Site 3 - Supplyside Landfill
The Supplyside Landfill began operations in 1969 and was used until 1983. The landfill boundaries are roughly 450 feet wide by 1,400 feet long, covering about 15 acres. There are conflicting reports of the number of cubic yards of refuse that were disposed at the landfill, which was constructed of four parallel trenches. Historical documents indicate that wastes were not burned, and no hazardous wastes were disposed at the landfill. Site 3 was used to dispose of primarily office and other solid wastes.
According to the Round 9 (June 2014) Groundwater Monitoring Report, the groundwater beneath Site 3 flows towards the north. The installation of groundwater wells (other than environmental monitoring wells) in this area is prohibited to prevent the consumption of groundwater.
Site 3 is currently covered by grass and other vegetation, and the site is fenced to limit access. Activities at the property are limited to those actions that are conducted to make sure that the remedy is functioning properly, such as groundwater monitoring and inspecting cover materials and methane gas vents. The Navy recently placed solar panels across the site; and plans to maintain the landfill cover, gas vents, and fence.
Investigations were conducted at Site 3 in 2001 to determine the presence and extent of methane and VOCs. Additional investigations were conducted in 2002 and 2003 to determine the thickness and other properties of the existing clay cap, and to collect groundwater samples from beneath the wastes.
A clay cap was placed on the landfill in 1985. The construction of the cover was completed by the Navy Construction Battalion 401, which was stationed at the NSGL at the time. Between 1999 and 2001, the Navy removed the railroad tracks, filled areas between the trenches, and placed additional clay on top of the landfill.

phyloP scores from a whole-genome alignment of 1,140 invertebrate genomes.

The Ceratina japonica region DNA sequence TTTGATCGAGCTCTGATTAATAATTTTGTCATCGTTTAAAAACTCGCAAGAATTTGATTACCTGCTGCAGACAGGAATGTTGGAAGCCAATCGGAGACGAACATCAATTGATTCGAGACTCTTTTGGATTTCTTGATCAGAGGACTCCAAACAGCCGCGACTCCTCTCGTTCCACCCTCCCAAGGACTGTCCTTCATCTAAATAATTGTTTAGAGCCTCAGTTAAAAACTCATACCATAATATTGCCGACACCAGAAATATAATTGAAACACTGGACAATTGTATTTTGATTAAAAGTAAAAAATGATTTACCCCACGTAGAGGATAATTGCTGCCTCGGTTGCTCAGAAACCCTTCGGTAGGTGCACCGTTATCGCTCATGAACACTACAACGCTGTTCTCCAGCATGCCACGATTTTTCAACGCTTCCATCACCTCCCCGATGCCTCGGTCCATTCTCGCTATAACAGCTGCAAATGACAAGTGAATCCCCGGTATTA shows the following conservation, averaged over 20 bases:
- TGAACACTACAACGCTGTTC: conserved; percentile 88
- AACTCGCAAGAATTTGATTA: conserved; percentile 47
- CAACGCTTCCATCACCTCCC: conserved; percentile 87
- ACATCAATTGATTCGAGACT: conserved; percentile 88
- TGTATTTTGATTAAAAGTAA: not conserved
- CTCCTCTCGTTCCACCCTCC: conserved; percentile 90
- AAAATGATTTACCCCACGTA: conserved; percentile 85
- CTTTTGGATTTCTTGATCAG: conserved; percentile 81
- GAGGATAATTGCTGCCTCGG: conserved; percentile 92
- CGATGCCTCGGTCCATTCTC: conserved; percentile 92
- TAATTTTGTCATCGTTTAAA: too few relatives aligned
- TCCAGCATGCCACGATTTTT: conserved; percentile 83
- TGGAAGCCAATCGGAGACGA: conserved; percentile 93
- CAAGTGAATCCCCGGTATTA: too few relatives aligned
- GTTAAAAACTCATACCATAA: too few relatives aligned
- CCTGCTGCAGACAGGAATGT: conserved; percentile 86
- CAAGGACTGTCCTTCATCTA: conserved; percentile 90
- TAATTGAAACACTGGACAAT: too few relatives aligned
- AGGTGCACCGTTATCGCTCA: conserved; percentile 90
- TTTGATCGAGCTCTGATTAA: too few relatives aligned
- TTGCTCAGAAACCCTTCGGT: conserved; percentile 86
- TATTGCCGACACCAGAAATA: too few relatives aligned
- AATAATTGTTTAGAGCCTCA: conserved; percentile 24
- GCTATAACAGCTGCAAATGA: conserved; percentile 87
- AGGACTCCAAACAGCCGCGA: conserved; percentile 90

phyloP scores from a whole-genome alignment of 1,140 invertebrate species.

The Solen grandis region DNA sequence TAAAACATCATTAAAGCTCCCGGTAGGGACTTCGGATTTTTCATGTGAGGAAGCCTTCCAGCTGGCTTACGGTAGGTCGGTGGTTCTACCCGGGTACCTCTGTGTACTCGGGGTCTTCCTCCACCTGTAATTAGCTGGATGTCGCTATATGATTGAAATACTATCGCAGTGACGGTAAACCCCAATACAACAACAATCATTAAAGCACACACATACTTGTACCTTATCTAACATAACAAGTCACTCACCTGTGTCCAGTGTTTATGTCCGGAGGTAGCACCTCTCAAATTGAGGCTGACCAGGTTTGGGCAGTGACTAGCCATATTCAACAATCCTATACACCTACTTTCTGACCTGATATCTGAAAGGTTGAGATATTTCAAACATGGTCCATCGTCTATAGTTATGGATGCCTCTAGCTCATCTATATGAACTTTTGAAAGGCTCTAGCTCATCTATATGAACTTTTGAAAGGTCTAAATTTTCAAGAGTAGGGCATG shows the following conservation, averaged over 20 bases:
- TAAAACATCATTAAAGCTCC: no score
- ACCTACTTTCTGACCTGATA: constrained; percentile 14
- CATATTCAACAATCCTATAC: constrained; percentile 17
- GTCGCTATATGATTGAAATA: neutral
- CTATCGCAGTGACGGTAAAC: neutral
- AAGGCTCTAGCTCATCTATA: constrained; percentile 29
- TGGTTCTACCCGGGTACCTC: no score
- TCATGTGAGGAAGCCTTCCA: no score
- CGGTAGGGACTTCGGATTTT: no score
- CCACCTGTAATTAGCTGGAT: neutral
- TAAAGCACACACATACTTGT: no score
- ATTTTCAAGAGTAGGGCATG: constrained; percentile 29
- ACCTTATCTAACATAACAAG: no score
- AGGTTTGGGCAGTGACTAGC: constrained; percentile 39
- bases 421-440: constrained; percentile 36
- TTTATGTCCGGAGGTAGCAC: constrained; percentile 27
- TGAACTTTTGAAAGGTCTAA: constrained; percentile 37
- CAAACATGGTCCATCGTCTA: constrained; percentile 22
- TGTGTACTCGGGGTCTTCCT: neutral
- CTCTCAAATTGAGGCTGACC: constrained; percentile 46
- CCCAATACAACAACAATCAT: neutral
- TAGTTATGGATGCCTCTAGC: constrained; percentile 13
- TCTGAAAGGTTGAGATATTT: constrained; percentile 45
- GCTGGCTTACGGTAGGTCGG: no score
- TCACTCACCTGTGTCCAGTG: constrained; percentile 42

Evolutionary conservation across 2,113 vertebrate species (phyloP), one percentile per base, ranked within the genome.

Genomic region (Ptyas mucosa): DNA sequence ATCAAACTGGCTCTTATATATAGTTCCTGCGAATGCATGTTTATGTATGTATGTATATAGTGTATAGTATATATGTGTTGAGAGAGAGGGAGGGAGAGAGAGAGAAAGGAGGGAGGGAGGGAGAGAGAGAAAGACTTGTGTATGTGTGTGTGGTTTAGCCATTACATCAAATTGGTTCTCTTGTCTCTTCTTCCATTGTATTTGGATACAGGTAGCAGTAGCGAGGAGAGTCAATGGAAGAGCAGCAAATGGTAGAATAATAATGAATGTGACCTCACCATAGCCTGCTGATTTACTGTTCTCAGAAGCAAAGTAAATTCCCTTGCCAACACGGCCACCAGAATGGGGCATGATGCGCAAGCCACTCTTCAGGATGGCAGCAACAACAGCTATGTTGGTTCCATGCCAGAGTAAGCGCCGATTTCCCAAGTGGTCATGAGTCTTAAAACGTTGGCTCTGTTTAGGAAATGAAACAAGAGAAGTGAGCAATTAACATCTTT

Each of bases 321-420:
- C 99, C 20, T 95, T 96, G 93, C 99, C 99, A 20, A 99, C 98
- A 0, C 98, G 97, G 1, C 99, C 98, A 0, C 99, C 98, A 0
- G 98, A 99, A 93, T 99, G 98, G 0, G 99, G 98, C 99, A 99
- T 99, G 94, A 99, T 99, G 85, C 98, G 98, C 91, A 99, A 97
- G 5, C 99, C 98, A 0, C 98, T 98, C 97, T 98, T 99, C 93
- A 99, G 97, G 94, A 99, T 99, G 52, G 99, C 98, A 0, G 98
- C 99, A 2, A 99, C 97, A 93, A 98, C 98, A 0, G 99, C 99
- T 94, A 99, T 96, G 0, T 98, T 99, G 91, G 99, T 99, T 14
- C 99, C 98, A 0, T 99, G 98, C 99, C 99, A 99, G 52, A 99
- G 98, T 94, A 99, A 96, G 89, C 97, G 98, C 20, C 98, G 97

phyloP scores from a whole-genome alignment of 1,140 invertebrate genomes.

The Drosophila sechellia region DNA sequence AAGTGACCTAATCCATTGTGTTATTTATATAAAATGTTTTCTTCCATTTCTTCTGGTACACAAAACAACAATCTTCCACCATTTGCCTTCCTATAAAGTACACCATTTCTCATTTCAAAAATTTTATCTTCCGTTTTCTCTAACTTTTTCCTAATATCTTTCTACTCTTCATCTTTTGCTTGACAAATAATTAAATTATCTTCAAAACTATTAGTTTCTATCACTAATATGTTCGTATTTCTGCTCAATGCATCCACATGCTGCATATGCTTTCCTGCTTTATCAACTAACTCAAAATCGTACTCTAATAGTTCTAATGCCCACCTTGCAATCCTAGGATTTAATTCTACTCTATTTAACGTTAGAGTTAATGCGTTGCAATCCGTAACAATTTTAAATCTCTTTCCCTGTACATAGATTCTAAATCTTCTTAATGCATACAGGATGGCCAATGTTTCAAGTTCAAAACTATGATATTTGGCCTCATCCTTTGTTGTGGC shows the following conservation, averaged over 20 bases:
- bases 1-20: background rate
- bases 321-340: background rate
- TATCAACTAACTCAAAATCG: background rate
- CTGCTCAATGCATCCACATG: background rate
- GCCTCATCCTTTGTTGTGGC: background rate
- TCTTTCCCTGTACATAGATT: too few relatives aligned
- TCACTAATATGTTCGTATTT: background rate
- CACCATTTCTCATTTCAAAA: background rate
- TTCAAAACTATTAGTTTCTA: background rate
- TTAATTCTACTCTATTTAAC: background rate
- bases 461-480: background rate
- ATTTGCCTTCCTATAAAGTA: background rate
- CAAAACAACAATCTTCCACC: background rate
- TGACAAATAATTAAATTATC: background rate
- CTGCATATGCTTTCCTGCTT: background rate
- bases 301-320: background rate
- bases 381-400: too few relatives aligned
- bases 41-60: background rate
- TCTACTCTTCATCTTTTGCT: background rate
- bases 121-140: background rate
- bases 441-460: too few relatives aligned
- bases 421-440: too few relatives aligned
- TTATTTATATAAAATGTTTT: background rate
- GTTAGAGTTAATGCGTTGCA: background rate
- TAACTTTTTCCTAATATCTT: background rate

A new cover was constructed on the Supplyside Landfill in 2004. The landfill was re-graded to create a flat surface with a gradual slope across the top of the landfill. A three percent slope was created on the top surface for drainage and erosion control, and a 3-to-1 slope was created around the perimeter of the landfill. The final cover construction included of 18 inches of low permeability clay with 6 inches of topsoil to support vegetative growth. A passive vent system was installed that consisted of shallow trenches excavated in the waste material, with horizontal collector pipes and vertical vent pipes. Asbestos-containing material was identified in the topsoil cover in 2004. Material for the clay and topsoil were generated from site grading activities at a construction site located at the Recruit Training Center. Geotextile fabric and additional clay were installed in 2005 over a 330-foot by 550-foot area at the north end of the landfill to cover about 12,000 cubic yards of soil with asbestos-containing material (non-friable transite).
A perimeter fence around the landfill limits access to the site. LUCs are in place for the site to prohibit groundwater use, maintain the engineered landfill cover, and prohibit the disturbance of soil on the site. The remedy in place continues to be protective of human health and the environment.
Six groundwater monitoring wells were installed in their current configuration around the perimeter of the landfill. Groundwater beneath the landfill is impacted by semi-volatile organic compounds (SVOCs), herbicides, and several metals and inorganics at concentrations exceeding regulatory criteria. Annual groundwater monitoring is being conducted at the site.
These are the previous investigations that have been conducted: IAS; and other miscellaneous Investigations.
LUCs have been implemented, and Long-term Groundwater Monitoring is being conducted.